Hear Me Bloviate on Publishing!

You may or may not know that my husband, also a writer, is a podcast fiend, both as a listener and as a podcaster himself. He is currently hosting three podcasts (The Gut Check Podcast, Clinch: A Podcast of Fiction and Not-Fiction, and These Go to Eleven) and his sermons are available online as well.

I’ve appeared here and there on the Gut Check Podcast, mostly as a bystander or an interrupter-of-proceedings, though occasionally I am asked direct questions or serve as a reader for Gut Check Literacy Month (which has lasted, oh, I’d say maybe two years). And I bet you can hear my laugh in some of those sermon recordings. But this week Zach actually interviewed me for the not-fiction portion of Clinch.

If you’re curious about what I do in publishing, how annoying I think I will be as an author to the people on my publishing team, or you just want to listen to us talk about Zach getting lost in the woods outside of Owosso, actor Kevin Sorbo, and whether or not we should have closed the drapes to keep our dog from barking during the recording, you should definitely give it a listen.

Also, you should go back to episode one and binge it, both for the fiction portion, where Zach reads his current work in serial fashion, and the not-fiction portion, which gives you an inside look into the highs and lows of publishing, both traditionally and independently, from Zach’s own rollercoaster experience and interviews with other authors. It’s one of the most honest assessments you’ll get of what it’s like to be a writer trying to make a mark in the book world today.

Bringing Back the Morning Room and the Drawing Room

A couple new pieces were added to the Cigar Room over the long weekend. While the menfolk were out geocaching and shooting off rockets on Black Friday, my mother-in-law and I went antiquing. I had two very specific items on my list — a small, round drink table and a vintage lamp for right next to the Eames style chair. I found the lamp right when I walked in the door of the first shop. The table was discovered in the back of the second. It’s the perfect size for the lamp, a drink, and a little candle.

We do still need to put a few more things on the wall, but the room is nearing completion. Both my husband and I find ourselves there at some point almost every day. Sometimes all day when we are writing or editing. It is perfect for sunny morning coffee and reading, afternoon tea or cigars and writing, and evening wine or decaf paired with pleasant adult conversation.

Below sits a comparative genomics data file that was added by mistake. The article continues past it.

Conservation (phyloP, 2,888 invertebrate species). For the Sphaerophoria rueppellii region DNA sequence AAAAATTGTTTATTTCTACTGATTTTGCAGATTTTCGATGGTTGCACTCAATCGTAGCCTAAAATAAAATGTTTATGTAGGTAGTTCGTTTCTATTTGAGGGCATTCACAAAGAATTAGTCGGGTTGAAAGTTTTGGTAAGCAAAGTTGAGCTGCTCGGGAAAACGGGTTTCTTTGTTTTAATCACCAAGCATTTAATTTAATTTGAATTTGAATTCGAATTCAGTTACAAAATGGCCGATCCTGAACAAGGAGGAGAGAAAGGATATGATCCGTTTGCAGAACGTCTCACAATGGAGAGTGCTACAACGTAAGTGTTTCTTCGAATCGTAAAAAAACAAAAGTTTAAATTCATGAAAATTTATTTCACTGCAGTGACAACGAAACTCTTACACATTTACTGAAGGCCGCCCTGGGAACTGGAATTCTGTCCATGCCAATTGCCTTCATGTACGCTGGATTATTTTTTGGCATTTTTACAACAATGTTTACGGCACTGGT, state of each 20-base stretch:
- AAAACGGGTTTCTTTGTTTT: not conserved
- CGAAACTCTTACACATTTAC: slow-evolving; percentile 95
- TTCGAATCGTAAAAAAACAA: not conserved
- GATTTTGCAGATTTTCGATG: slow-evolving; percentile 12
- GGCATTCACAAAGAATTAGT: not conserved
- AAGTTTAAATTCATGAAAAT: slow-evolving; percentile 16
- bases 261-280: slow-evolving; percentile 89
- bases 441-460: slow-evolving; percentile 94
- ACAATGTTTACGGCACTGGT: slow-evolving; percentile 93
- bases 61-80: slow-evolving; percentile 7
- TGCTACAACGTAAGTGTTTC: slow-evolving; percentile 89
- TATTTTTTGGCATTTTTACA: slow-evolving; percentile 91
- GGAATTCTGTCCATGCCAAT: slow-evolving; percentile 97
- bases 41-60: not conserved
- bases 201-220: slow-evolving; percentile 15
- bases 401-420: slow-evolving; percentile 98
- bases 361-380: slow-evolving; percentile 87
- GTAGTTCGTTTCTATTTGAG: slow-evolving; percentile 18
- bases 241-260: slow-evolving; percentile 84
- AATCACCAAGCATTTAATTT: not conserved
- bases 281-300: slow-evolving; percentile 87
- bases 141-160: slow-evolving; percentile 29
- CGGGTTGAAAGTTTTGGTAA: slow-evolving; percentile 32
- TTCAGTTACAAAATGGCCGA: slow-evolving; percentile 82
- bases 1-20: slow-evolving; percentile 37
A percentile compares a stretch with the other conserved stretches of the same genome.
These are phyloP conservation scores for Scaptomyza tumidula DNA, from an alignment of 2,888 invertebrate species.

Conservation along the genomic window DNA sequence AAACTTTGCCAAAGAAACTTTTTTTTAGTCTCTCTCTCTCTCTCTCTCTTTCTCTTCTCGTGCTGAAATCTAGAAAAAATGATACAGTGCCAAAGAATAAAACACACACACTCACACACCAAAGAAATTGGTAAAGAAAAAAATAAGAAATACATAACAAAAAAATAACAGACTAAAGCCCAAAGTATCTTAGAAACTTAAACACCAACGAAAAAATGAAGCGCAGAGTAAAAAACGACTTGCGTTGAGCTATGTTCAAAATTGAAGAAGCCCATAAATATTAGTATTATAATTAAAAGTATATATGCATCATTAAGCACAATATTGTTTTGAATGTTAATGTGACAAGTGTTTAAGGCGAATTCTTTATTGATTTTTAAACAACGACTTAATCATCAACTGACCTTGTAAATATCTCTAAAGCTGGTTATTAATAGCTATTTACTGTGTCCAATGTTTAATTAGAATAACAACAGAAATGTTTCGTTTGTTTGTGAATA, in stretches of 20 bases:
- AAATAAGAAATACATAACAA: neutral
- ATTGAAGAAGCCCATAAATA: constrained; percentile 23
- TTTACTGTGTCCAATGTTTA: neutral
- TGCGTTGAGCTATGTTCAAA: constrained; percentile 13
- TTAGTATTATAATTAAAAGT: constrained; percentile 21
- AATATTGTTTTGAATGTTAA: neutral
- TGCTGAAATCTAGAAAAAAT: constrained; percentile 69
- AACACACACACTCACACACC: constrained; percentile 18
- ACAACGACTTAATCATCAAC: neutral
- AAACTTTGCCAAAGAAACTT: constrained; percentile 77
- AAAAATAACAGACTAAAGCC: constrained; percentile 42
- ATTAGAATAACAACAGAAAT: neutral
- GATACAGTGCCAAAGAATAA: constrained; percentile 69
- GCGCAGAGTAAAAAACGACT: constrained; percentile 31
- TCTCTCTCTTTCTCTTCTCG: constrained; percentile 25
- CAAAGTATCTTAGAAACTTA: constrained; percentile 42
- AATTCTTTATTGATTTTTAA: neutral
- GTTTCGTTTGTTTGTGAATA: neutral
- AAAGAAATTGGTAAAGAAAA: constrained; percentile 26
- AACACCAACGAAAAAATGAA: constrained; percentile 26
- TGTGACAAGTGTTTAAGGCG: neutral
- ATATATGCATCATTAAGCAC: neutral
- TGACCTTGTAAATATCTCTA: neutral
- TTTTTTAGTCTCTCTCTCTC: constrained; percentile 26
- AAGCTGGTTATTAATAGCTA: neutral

Though it’s far more masculine than the traditional morning room that a large estate may have had in the 18th or 19th century, I find that it is a nice substitute in our neighborhood of small homes built in the 1930s and 1940s.

A morning room, if you’re unaware, is just what it sounds like. A room used in the morning. Traditionally it would have been used by the lady of the house to receive visitors, plan meals, make shopping lists, and work on correspondence (I do have all my stationary there now). Lots of windows and strategic placement on the morning side of the house meant lots of natural light by which to read and write. The term is used more in Britain than the US, by why not borrow it to add a touch of formality to our stubbornly casual lives?

The morning room’s cousin is the more commonly encountered drawing room. Contrary to my childhood misunderstanding, it is not a room reserved for drawing (a fact which deeply disappointed me when I discovered it). The term is short for withdrawing room. It’s a room to which you and your guests might withdraw after a meal for conversation and drinks. Alternatively, it might be a room to which one would withdraw alone in order to escape one’s guests.

We use it to escape the messy kitchen and dining room after dinner, or the toy-strewn living room at almost any time during the day. We also use it to withdraw from noise when we are trying to read or write with other people in the house. It is mostly separated by the brick wall that used to be the outside of the house, so with the door shut it is quite insulated from the sounds of video games in the basement or music in the living room. It is an absolutely adult room — no toys allowed — and the only part of it that can get messy is the table, which is easily tidied by emptying the ash tray and putting coffee mugs into the dishwasher.

This uncluttered space has helped my state of mind immensely. It is a room in which it is equally easy to concentrate and to let the mind wander and dream. I don’t know when I’ve ever been so pleased with how a sudden redecorating whim has turned out.